Mexico is fast emerging as a major trade partner for India. India’s exports to Latin America as a whole declined in 2016. But exports to Mexico have increased by an impressive 22 per cent from last year ($2.77 billion) and doubled from $1.56 billion in 2012. ( see table ) In Latin America, Mexico overtook Brazil ($2.3 billion) in 2016 as the largest market for India's exports.

The context is hugely significant. Mexico is keen to strengthen its economic partnership with large markets such as India, after Donald Trump’s trade threats.

The Mexican ambassador to India has invited Indian IT professionals to use Mexico as the base for near-shore US operations, after Trump’s H-1B visa restrictions.

Trade specifics

Mexico has emerged as the biggest market for India’s vehicle exports. ( see table ) Mexico accounts for 13 per cent of India’s global exports of vehicles which stood at $14.98 billion in 2016. This is remarkable in view of the fact that Mexico itself exports $80 billion of vehicles and is the fourth largest exporter in the world. India’s vehicle exports to Mexico have increased by an incredible 56 per cent from 2015 ($1.17 billion), 83 per cent from 2014 ($1 billion) and from a mere $397 million in 2012.

Besides vehicles export of $1.83 billion in 2016, India’s exports to Mexico included engineering goods, chemicals, textiles, plastics ($83 million) and pharmaceuticals ($47 million).

India’s imports from Mexico were $2.44 billion in 2016, down from $3.44 billion in 2014 due to the drastic fall in the prices of crude oil which accounts for 60 per cent of India's total imports from Mexico. Crude imports in 2016 were $1.48 billion, down from $2.74 billion in 2014. India is the third largest destination for Mexican crude exports which have the potential to increase in the coming years. The other major import items are: engineering products, ($593 million), gold ($77million), chemicals ($76 million), optical products ($57 million), and ores ($54 million).

Mexico’s economy

Mexico is the second largest market in Latin America with a population of 126 million and a GDP of $1.15 trillion. It is politically stable with democratic credentials. The macroeconomic fundamentals are healthy and strong. The average inflation in the last decade was just 4.3 per cent. The Mexican economy grew over 2 per cent in the last two years, while Latin America as a whole suffered GDP contraction in 2015 and 2016.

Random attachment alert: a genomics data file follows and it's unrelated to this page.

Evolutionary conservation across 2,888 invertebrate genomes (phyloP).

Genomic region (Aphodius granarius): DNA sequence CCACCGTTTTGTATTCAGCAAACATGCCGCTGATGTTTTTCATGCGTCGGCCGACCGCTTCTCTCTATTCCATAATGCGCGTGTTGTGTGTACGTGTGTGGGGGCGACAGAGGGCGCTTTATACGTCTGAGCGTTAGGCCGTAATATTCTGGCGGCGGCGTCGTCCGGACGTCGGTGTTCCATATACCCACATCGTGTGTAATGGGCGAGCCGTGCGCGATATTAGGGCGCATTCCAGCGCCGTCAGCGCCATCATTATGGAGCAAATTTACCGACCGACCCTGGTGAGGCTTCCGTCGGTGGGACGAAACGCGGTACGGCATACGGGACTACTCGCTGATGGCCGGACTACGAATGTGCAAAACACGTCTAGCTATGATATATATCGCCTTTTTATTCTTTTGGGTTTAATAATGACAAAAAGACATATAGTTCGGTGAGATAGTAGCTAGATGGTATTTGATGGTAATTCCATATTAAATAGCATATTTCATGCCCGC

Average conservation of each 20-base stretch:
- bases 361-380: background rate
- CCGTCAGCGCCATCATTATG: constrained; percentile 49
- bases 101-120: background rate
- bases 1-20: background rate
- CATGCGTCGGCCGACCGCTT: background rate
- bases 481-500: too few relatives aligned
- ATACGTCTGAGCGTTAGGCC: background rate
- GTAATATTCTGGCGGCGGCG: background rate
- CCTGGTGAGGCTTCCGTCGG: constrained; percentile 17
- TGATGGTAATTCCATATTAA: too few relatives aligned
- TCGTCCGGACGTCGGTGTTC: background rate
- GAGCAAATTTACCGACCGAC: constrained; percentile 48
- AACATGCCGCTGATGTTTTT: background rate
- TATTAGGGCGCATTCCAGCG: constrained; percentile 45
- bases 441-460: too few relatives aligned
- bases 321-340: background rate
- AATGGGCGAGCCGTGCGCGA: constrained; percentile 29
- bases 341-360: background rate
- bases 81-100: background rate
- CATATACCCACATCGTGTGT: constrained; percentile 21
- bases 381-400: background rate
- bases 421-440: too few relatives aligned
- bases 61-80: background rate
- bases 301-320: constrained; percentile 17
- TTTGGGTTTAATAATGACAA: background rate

Mexico’s GDP growth rate in 2017 is projected to be around 2 per cent. Mexico is the largest trading nation in Latin America, accounting for about 40 per cent of the region’s external trade. Its market is open with low tariffs and a predictable, investor-friendly policy regime. In the last four years, it has carried out many reforms, opening up hitherto restricted sectors such as energy. It has become a manufacturing hub of the Americas with a global leadership position in some consumer appliances; it is competitive in aerospace and high-tech industries.

Manufactured products account for over 80 per cent of exports, unlike the South American countries which are dependent on exports of raw materials and commodities. Mexico is blessed with rich reserves of gold, silver, copper and other minerals as well as oil. However, Mexico has its its own share of challenges which include drug-related violence and Trump’s threats to deport Mexicans from the US and disrupt NAFTA.

Thirteen Mexican companies have invested about a billion dollars in India. Around 40 Indian companies have invested in Mexico in pharmaceuticals, auto parts, IT and chemicals. Indian companies use Mexico as the platform for access to the markets of North and Central America with whom Mexico has signed FTAs.

Indo-Mexican trade of $5.82 billion in 2016 can touch $10 billion in the next five years. Given the importance of Mexico for India’s trade, it is imperative for India to sign a free trade agreement to remove tariff disadvantages faced by India’s exports vis-à-vis exports from the 45 countries which have signed FTAs with Mexico.

The writer was India’s ambassador to Argentina and Venezuela